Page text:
Michigan House Republicans
Reps. Greene, Wozniak introduce plan to strengthen civil asset forfeiture process
RELEASE|December 8, 2023
Contact: Jaime Greene

State Reps. Jaime Greene and Doug Wozniak have introduced a plan to ensure funds seized through the civil asset forfeiture process are properly reported and spent on improving public safety.

“People want assurances government officials are using proceeds from the sale of property seized by the government exactly according to law,” said Wozniak, R-Shelby Township. “Corruption or even the appearance of corruption is a stain on our society. Our plan brings greater clarity to the civil asset forfeiture law by refining the process and limitations for its use.”

Current state law has flaws that could allow corrupt public officials to misuse funds seized through civil asset forfeiture. Civil asset forfeiture was established to ensure criminals do not profit from their crimes. Law enforcement is allowed to confiscate property – things like cash, homes, and vehicles – believed to have been used in, or gained through, the commission of a crime. The entity can then keep or sell the property and use the proceeds for public safety purposes.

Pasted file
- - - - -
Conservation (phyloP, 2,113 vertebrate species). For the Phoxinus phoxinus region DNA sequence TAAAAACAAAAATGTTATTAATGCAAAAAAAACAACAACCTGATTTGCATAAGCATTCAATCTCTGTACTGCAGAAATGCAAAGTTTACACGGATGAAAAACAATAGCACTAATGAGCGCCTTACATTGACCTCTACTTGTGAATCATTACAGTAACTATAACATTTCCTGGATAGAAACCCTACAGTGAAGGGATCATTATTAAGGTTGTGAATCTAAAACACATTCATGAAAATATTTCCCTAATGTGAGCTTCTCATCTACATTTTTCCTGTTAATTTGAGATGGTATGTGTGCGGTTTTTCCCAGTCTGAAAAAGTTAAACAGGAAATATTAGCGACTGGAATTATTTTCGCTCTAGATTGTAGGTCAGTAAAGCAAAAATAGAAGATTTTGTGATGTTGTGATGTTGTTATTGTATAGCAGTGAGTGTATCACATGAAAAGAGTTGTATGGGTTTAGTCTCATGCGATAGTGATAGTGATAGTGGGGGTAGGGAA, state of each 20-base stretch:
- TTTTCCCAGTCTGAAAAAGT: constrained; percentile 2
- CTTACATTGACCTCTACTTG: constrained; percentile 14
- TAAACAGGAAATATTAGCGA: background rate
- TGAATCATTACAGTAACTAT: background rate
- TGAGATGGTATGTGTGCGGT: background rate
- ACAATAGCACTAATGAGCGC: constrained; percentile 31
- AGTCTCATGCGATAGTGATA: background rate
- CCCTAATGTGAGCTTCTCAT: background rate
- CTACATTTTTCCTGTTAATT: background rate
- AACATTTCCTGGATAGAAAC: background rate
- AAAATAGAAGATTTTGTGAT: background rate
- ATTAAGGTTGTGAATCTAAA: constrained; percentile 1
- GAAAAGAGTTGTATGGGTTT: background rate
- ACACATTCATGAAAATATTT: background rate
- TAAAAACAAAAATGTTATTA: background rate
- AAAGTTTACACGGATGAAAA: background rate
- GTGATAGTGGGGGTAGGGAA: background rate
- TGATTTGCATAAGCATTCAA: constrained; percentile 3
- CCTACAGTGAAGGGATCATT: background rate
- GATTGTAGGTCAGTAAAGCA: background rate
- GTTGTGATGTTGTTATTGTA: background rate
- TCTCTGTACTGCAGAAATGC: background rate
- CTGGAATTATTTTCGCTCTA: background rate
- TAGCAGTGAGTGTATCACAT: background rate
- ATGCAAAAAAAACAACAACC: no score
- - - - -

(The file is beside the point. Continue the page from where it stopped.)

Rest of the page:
In 2020, the former Macomb County Prosecutor was charged with embezzling and misconduct while in office, involving the misuse of civil asset forfeiture funds. Other county employees were also charged.

Current Macomb County Prosecutor Pete Lucido, who was successful in making previous incremental changes to the civil asset forfeiture law, has expressed his “full and unequivocal support” for the new legislation.

“I really like what Representatives Wozniak and Greene are doing with this legislation and hope to see it moving quickly through the legislative process when session resumes in January,” Lucido said.

House Bills 5382-83 would clarify the procedure for handling civil asset forfeiture funds. The plan would require these funds to be processed the same as other revenue – through the treasurer of the unit of government involved in the forfeiture. Funds would then be set aside for public safety purposes through that local government’s budget process.

“Most of our law enforcement agencies have put resources from civil asset forfeiture property to great use in our communities,” said Greene, R-Richmond. “These bills will provide the accountability and transparency necessary to help ensure all such funds are put to proper use improving public safety.”


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